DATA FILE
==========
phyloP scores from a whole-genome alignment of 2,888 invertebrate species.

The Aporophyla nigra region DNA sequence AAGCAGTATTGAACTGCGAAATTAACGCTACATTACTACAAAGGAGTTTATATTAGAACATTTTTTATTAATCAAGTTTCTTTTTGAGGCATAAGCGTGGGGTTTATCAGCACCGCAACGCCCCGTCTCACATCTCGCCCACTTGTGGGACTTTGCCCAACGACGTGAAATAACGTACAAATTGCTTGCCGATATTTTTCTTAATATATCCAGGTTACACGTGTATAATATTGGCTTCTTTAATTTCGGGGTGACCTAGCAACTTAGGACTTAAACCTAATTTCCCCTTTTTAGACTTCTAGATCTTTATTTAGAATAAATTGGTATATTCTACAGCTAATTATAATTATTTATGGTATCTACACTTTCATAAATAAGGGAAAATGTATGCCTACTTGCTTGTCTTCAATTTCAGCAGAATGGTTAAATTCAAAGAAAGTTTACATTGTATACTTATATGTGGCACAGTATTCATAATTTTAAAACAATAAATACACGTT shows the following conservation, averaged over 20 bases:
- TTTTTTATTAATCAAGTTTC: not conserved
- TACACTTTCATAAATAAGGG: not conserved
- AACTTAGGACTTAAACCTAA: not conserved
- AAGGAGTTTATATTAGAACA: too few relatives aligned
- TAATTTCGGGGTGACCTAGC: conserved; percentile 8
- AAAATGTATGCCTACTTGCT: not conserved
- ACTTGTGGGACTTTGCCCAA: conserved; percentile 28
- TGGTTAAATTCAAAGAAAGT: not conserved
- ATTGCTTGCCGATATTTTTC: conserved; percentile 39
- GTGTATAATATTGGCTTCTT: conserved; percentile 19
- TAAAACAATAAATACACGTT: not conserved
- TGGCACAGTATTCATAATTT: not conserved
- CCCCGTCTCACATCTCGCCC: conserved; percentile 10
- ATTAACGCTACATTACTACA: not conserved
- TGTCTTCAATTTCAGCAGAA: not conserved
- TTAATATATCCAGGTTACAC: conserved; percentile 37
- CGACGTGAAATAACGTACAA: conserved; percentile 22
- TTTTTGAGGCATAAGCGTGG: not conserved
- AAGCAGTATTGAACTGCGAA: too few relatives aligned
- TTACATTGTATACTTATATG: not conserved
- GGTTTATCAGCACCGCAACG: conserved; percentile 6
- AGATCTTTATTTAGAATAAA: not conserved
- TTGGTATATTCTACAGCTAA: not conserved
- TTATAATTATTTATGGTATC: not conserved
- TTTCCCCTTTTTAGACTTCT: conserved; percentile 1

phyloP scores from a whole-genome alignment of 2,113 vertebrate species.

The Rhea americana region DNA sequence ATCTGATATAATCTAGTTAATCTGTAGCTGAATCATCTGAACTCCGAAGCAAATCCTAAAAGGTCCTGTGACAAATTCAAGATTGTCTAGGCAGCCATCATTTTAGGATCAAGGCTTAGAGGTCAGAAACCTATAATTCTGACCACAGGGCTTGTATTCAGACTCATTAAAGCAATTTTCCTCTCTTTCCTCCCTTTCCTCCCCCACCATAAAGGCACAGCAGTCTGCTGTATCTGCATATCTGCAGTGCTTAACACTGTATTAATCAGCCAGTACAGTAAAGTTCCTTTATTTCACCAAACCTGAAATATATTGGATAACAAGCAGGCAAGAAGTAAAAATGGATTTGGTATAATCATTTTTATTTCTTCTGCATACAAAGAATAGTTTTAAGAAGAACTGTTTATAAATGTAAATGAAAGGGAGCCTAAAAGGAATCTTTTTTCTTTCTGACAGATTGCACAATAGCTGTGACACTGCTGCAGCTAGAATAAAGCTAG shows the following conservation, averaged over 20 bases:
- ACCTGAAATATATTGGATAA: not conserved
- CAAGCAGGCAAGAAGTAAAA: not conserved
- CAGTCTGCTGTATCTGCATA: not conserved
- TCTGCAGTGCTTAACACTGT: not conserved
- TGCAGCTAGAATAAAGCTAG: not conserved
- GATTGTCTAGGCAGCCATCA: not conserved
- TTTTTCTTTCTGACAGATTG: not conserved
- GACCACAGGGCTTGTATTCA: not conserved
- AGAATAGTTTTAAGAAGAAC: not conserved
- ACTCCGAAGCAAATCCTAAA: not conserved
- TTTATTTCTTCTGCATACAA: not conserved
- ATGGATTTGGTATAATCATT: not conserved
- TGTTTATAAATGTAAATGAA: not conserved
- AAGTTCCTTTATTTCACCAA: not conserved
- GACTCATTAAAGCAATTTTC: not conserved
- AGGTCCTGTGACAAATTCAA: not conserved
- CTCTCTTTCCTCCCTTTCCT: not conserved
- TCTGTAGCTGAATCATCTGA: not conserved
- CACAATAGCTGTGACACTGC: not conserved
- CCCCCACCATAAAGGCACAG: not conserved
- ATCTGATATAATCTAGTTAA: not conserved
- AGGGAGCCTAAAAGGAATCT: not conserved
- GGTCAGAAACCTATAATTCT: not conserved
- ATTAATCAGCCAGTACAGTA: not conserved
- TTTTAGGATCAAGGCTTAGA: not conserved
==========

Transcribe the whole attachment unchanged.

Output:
phyloP scores from a whole-genome alignment of 2,888 invertebrate species.

The Aporophyla nigra region DNA sequence AAGCAGTATTGAACTGCGAAATTAACGCTACATTACTACAAAGGAGTTTATATTAGAACATTTTTTATTAATCAAGTTTCTTTTTGAGGCATAAGCGTGGGGTTTATCAGCACCGCAACGCCCCGTCTCACATCTCGCCCACTTGTGGGACTTTGCCCAACGACGTGAAATAACGTACAAATTGCTTGCCGATATTTTTCTTAATATATCCAGGTTACACGTGTATAATATTGGCTTCTTTAATTTCGGGGTGACCTAGCAACTTAGGACTTAAACCTAATTTCCCCTTTTTAGACTTCTAGATCTTTATTTAGAATAAATTGGTATATTCTACAGCTAATTATAATTATTTATGGTATCTACACTTTCATAAATAAGGGAAAATGTATGCCTACTTGCTTGTCTTCAATTTCAGCAGAATGGTTAAATTCAAAGAAAGTTTACATTGTATACTTATATGTGGCACAGTATTCATAATTTTAAAACAATAAATACACGTT shows the following conservation, averaged over 20 bases:
- TTTTTTATTAATCAAGTTTC: not conserved
- TACACTTTCATAAATAAGGG: not conserved
- AACTTAGGACTTAAACCTAA: not conserved
- AAGGAGTTTATATTAGAACA: too few relatives aligned
- TAATTTCGGGGTGACCTAGC: conserved; percentile 8
- AAAATGTATGCCTACTTGCT: not conserved
- ACTTGTGGGACTTTGCCCAA: conserved; percentile 28
- TGGTTAAATTCAAAGAAAGT: not conserved
- ATTGCTTGCCGATATTTTTC: conserved; percentile 39
- GTGTATAATATTGGCTTCTT: conserved; percentile 19
- TAAAACAATAAATACACGTT: not conserved
- TGGCACAGTATTCATAATTT: not conserved
- CCCCGTCTCACATCTCGCCC: conserved; percentile 10
- ATTAACGCTACATTACTACA: not conserved
- TGTCTTCAATTTCAGCAGAA: not conserved
- TTAATATATCCAGGTTACAC: conserved; percentile 37
- CGACGTGAAATAACGTACAA: conserved; percentile 22
- TTTTTGAGGCATAAGCGTGG: not conserved
- AAGCAGTATTGAACTGCGAA: too few relatives aligned
- TTACATTGTATACTTATATG: not conserved
- GGTTTATCAGCACCGCAACG: conserved; percentile 6
- AGATCTTTATTTAGAATAAA: not conserved
- TTGGTATATTCTACAGCTAA: not conserved
- TTATAATTATTTATGGTATC: not conserved
- TTTCCCCTTTTTAGACTTCT: conserved; percentile 1

phyloP scores from a whole-genome alignment of 2,113 vertebrate species.

The Rhea americana region DNA sequence ATCTGATATAATCTAGTTAATCTGTAGCTGAATCATCTGAACTCCGAAGCAAATCCTAAAAGGTCCTGTGACAAATTCAAGATTGTCTAGGCAGCCATCATTTTAGGATCAAGGCTTAGAGGTCAGAAACCTATAATTCTGACCACAGGGCTTGTATTCAGACTCATTAAAGCAATTTTCCTCTCTTTCCTCCCTTTCCTCCCCCACCATAAAGGCACAGCAGTCTGCTGTATCTGCATATCTGCAGTGCTTAACACTGTATTAATCAGCCAGTACAGTAAAGTTCCTTTATTTCACCAAACCTGAAATATATTGGATAACAAGCAGGCAAGAAGTAAAAATGGATTTGGTATAATCATTTTTATTTCTTCTGCATACAAAGAATAGTTTTAAGAAGAACTGTTTATAAATGTAAATGAAAGGGAGCCTAAAAGGAATCTTTTTTCTTTCTGACAGATTGCACAATAGCTGTGACACTGCTGCAGCTAGAATAAAGCTAG shows the following conservation, averaged over 20 bases:
- ACCTGAAATATATTGGATAA: not conserved
- CAAGCAGGCAAGAAGTAAAA: not conserved
- CAGTCTGCTGTATCTGCATA: not conserved
- TCTGCAGTGCTTAACACTGT: not conserved
- TGCAGCTAGAATAAAGCTAG: not conserved
- GATTGTCTAGGCAGCCATCA: not conserved
- TTTTTCTTTCTGACAGATTG: not conserved
- GACCACAGGGCTTGTATTCA: not conserved
- AGAATAGTTTTAAGAAGAAC: not conserved
- ACTCCGAAGCAAATCCTAAA: not conserved
- TTTATTTCTTCTGCATACAA: not conserved
- ATGGATTTGGTATAATCATT: not conserved
- TGTTTATAAATGTAAATGAA: not conserved
- AAGTTCCTTTATTTCACCAA: not conserved
- GACTCATTAAAGCAATTTTC: not conserved
- AGGTCCTGTGACAAATTCAA: not conserved
- CTCTCTTTCCTCCCTTTCCT: not conserved
- TCTGTAGCTGAATCATCTGA: not conserved
- CACAATAGCTGTGACACTGC: not conserved
- CCCCCACCATAAAGGCACAG: not conserved
- ATCTGATATAATCTAGTTAA: not conserved
- AGGGAGCCTAAAAGGAATCT: not conserved
- GGTCAGAAACCTATAATTCT: not conserved
- ATTAATCAGCCAGTACAGTA: not conserved
- TTTTAGGATCAAGGCTTAGA: not conserved